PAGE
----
Sea Mines in Amphibious Operations
Procuring expensive amphibious assault ships is utterly worthless if a navy’s mine warfare capacity is token. For a navy considering amphibious operations, investing in the necessary mine clearing capabilities is an absolute must. However, adjusting doctrine to increase the target priority of an enemy’s mine laying capabilities may offset the necessary investment mine warfare. In the past, neglecting mine warfare has impeded a number of amphibious operations and come at the expense of achieving operational goals. This article shall explore the effect of sea mines in the examples of the Landing at Wonsan and Gulf War before examining strategies for negating the effect of sea mines to amphibious operations. With technologies such as active, mobile and swarming sea mines mine becoming available, mines still present the most pervasive and cost-effective threat to amphibious operations.
WITH TECHNOLOGIES SUCH AS ACTIVE, MOBILE AND SWARMING SEA MINES MINE BECOMING AVAILABLE, MINES STILL PRESENT THE MOST PERVASIVE AND COST-EFFECTIVE THREAT TO AMPHIBIOUS OPERATIONS.
Sea mines are widely available—twenty nations export them—and underwater improvised explosive devices can be easily fashioned. Since World War II, they have sunk or damaged more U.S. Navy ships than air or missile attacks. To be effective and minimise losses, minesweeping in a non-permissive environment—whether by diver, ship, or helicopter—requires naval and air superiority. Sea mines require neither; they are a set-and-forget weapon. At Normandy, in spite of Allied-controlled of the area of operation, mines damaged or sunk 43 allied vessels. Sinking that many ships in a modern context may make an amphibious assault untenable. Sea mines offer a cheap early warning system by virtue of the time-intensive process of mine clearance. Thus, mines grant nations a considerable and cost-effective arrow in their defensive quiver.
As a corollary of the post-World War II demobilisation, the number of minesweeping capabilities decreased. The reduction in mine warfare ships, equipment, and experienced personnel would combine in the Korean War to demonstrate the importance of maintaining a sufficient mine warfare capability. In anticipation of an amphibious assault, North Korea laid approximately 3,000 magnetic mines in the Port of Wonsan in three weeks. UN forces removed 224 of these 3,000 to clear a channel for their amphibious assault. Clearing these 224 mines delayed the operation by five days, resulted in four ships sunk, and inflicted over 200 casualties. While mine warfare ships and training are expensive, North Korea demonstrated that utilising them is not. Defusing a mine at sea will likely always be more costly and time intensive than deploying it. Whilst the cost asymmetry of mine warfare can undoubtedly be detrimental to operations—de-mining ships and personnel may take away money that could have otherwise been spent elsewhere—it is the effect of mines on operational goals that is most harmful. The use of mines in Wonsan did not merely delay the assault; it restricted the logistical capacity of the port and reduced the distance inland naval gunfire support could be delivered.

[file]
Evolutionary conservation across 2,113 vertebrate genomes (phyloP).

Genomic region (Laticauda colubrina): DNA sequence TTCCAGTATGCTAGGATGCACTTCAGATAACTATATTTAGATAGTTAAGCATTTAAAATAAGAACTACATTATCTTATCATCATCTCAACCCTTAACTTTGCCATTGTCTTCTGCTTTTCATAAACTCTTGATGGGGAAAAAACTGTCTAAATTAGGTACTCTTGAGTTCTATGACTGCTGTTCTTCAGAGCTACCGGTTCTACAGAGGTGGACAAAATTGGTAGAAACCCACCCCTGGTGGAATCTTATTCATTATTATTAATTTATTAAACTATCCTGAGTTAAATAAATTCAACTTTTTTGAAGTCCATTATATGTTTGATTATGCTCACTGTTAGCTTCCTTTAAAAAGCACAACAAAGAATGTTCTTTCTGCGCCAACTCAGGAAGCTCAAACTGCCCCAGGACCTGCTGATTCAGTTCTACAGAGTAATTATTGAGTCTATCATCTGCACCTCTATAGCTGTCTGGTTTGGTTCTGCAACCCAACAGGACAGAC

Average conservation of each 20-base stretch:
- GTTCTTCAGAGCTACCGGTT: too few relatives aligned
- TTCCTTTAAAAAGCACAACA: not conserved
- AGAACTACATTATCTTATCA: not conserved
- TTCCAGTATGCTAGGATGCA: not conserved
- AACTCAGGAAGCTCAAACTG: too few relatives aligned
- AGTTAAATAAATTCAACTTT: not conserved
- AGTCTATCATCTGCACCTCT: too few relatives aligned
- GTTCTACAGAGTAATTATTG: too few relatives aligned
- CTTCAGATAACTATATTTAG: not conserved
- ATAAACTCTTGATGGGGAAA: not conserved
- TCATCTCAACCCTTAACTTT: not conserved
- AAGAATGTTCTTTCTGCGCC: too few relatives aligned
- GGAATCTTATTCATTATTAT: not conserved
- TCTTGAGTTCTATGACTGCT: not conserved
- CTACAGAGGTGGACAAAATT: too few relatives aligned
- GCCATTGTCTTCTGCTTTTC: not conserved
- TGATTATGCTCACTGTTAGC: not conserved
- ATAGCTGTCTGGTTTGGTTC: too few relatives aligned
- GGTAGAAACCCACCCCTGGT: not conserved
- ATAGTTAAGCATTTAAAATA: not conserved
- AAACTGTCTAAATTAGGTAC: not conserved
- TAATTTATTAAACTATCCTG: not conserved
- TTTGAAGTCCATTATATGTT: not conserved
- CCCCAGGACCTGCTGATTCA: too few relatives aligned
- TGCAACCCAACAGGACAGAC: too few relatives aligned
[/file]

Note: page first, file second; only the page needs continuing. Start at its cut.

“WE HAVE LOST COMMAND OF THE SEA TO A NATION WITHOUT A NAVY, USING WEAPONS THAT WERE OBSOLETE IN WORLD WAR I LAID BY VESSELS THAT WERE USED AT THE TIME OF THE BIRTH OF JESUS CHRIST.”
The landing at Wonsan demonstrated the benefit of sea-mines beyond area denial. The minesweeping gave a clear warning to the defenders as to the location of the coming assault. Without sufficient mine-sweeping resources to feint and threaten a different location, defenders could concentrate their forces. The time delay offered by sea-mines allowed the enemy to reinforce the location or withdraw their forces. While minimizing the available space for amphibious landings reduces logistical capacity, it increases operational pause and escalates the potential of failure on the beachhead. Comments made by Rear Admiral Smith, commander of the amphibious task force at Wonsan, demonstrate the asymmetry in mine warfare: “We have lost command of the sea to a nation without a navy, using weapons that were obsolete in World War I laid by vessels that were used at the time of the birth of Jesus Christ.” It showed a defender could delay or dissuade amphibious assaults with an investment many times less than the cost of mine clearing operations.
In addition to the asymmetry in investment, the Gulf War would demonstrate that without the necessary outlay in mine warfare capabilities an amphibious assault capacity could be rendered moot. The onward march of technology had done little to change the mine warfare equation by the Gulf War. Iraq deployed over 1600 mines between the Al-Faw Peninsula and the Kuwait-Saudi border, in a density that was nearly impenetrable. Because of this, perhaps the Iraqis should have realised the two regimental landing teams deployed in the Gulf were little more than a feint. However, mine detonations damaged the USS Princeton and USS Tripoli, halting mine-clearing operations and removing the amphibious threat. The Iraqis failed to take advantage of the sea-mines as an early warning system; several Iraqi divisions could have been re-deployed or used as reserves, able to return to the coast if the assault occurred. The four to six days required for the U.S. to clear the mines given the resources on hand would have provided the Iraqis with ample warning, while clearing the mines in 24 hours would have taken twice the total number of minesweepers the U.S. Navy possessed. Estimated casualties from mines alone for the Marines’ amphibious operation were 3000-5000. Such a casualty rate would render an operation untenable. A near-peer opponent, combining dense, high-technology minefields with effective shore-based anti-ship missiles, air defences, and airpower could significantly impede the amphibious threat with little seaborne investment.